Cultivating a Diverse Future Talent Pipeline
To meet the needs of our increasingly diverse patient population, we take a multiprong approach to building a workforce that can sustain us today and help us meet the needs of our patients long into the future. We create opportunities for our workforce to support students through STEM (Science, Technology, Engineering and Math)-related activities. We partner with academic institutions to inspire and develop STEM talent with scholarships and grants, and we support the efforts of our PBRGs to develop platforms that help their members develop and advance their careers at Bristol Myers Squibb.
Creating Opportunities for Today’s STEM Leaders to Inspire the Leaders of Tomorrow
The U.S. will need 1 million more STEM professionals over the next decade than it is projected to produce at the current rate.4 Although the number of women and underrepresented ethnic groups (UEGs) in science and engineering has grown, these groups still remain underrepresented relative to their overall presence in the workforce and population.5 To address these growing concerns, we created our STEM Council to leverage the expertise, experience and passion of our workforce to develop future innovators and expand access to STEM education and programming, especially for UEGs.
We strive to support educators and institutions by strengthening the development of STEM curricula across all stages of our future workforce’s educational journey:
Provide awareness and familiarity with STEM at key educational crossroads.
Encourage further cultivation of skills and selection of STEM college majors.
College and Post-College
Develop a pipeline of scientific talent, showcasing career trajectory.
To help close this projected STEM talent gap within the UEG populations and the industry at large, Bristol Myers Squibb has invested in signature programs to create the scientific leadership for tomorrow that reflects the changing patient demographics, particularly in the U.S.
Partnering with Historically Black Colleges and Universities to Solve STEM Disparities
Despite recent advancements, statistics show Black/African American students entering STEM careers continue to struggle to achieve professional opportunities. Historically Black Colleges and Universities (HBCUs) help address this disparity as evidenced by the fact that 20% of the graduates from these institutions receive a STEM-related degree.6 Preparing Black/African American students for success in STEM requires resources and guidance they may not have exposure to before college. To help address this gap, BOLD (Black Organization for Leadership and Development, one of our PBRGs) not only engages middle school, high school and university students in STEM mentoring, but also has a continued sponsorship of the Executive Leadership Council (ELC) Bristol Myers Squibb Scholarship Program and the United Negro College Fund (UNCF) Postgraduate Fellowship.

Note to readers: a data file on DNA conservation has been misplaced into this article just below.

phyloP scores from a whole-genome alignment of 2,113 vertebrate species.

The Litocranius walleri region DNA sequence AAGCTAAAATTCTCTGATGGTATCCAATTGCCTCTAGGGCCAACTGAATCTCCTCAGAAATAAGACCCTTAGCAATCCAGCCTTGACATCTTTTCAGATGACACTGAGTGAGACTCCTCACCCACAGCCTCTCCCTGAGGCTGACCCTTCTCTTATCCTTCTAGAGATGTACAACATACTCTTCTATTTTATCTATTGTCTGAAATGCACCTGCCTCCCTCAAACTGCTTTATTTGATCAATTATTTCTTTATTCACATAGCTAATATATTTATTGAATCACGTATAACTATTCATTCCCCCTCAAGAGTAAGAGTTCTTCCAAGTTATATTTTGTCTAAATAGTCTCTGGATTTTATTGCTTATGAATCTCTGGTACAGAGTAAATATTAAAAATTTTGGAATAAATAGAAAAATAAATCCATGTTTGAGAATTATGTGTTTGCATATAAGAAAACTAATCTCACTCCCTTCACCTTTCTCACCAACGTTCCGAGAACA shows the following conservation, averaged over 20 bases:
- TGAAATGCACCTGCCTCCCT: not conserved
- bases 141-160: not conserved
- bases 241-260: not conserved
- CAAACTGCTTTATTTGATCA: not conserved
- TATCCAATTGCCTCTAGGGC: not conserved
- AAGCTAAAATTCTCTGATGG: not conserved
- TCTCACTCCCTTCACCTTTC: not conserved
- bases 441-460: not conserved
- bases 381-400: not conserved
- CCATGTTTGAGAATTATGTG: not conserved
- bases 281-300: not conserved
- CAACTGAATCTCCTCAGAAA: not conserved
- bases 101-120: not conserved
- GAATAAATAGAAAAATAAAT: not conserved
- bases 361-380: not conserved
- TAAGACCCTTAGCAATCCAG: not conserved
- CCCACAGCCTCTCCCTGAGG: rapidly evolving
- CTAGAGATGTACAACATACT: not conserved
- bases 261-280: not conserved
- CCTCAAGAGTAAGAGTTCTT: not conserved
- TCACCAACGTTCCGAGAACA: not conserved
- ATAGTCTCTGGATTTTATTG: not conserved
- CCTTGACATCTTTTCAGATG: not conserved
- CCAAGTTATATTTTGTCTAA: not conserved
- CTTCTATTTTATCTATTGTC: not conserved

Executive Leadership Council Bristol Myers Squibb Scholarship Program
As part of the company’s commitment to HBCUs, we provided scholarship awards in 2020 to 10 high-achieving Black/African American students who demonstrated academic excellence, leadership and a commitment to innovation as they pursue their degrees at HBCUs. More than simply awarding funds to deserving students, we also established a leadership committee with representation across the company, with each member serving as a one-on-one mentor to the students.
UNCF Ernest E. Just Postgraduate Fellowship Program in the Life Sciences
Created in 2017, the Ernest E. Just Postgraduate Fellowship Program in the Life Sciences is a partnership between Bristol Myers Squibb and UNCF to accelerate the career development of Black/African American scientists pursuing careers in academic or biopharmaceutical industry research and development. This three-year fellowship awards scientists with a stipend, research budget, travel award for research conferences and access to mentors and professional networks. In 2020, we announced the second cohort of the fellowship as well as an extension of the organization’s innovative partnership through 2026. Recipients Antentor Hinton Jr., Ph.D., and Cornelius Taabauzuing, Ph.D. were selected to continue conducting research on the underlying pathophysiology of Type II diabetes, and the pathogenesis of cancer and autoimmune disorders, respectively.
- Stephen F. Austin State University. “EEO Ethnicity and Race Categories ”https://www.sfasu.edu/docs/human-resources/sfa-new-employee-data-definitions.pdf
- Mohr, T. “Why Women Don’t Apply for Jobs Unless They’re 100% Qualified.” Harvard Business Review (2014)
- Deloitte. “Big demands and high expectations. The Deloitte Millennial Survey” (January 2014) https://www2.deloitte.com/content/dam/Deloitte/global/Documents/About-Deloitte/gx-dttl-2014-millennial-survey-report.pdf
- Feder, M. “One Decade, One Million more STEM Graduates”. (December 18, 2012) https://obamawhitehouse.archives.gov/blog/2012/12/18/one-decade-one-million-more-stem-graduates
- National Science Board. “The State of U.S. Science and Engineering 2020”. (2020) https://ncses.nsf.gov/pubs/nsb20201/executive-summary
- UNCF Patterson Institute special tabulations of data from the U.S. Department of Education, National Center for Education Statistics, Integrated Postsecondary Education Data System (2018 data collection year)
- Association of American Medical Colleges. “Diversity in the Physician Workforce: Facts & Figures 2014”. (2014)
- According to Bristol Myers Squibb 2020 employee survey
- According to Bristol Myers Squibb 2019 employee survey
- According to Bristol Myers Squibb 2020 Global Diversity and Inclusion survey
- Verified Inclusion Partner certification developed in partnership with the NeuroLeadership Institute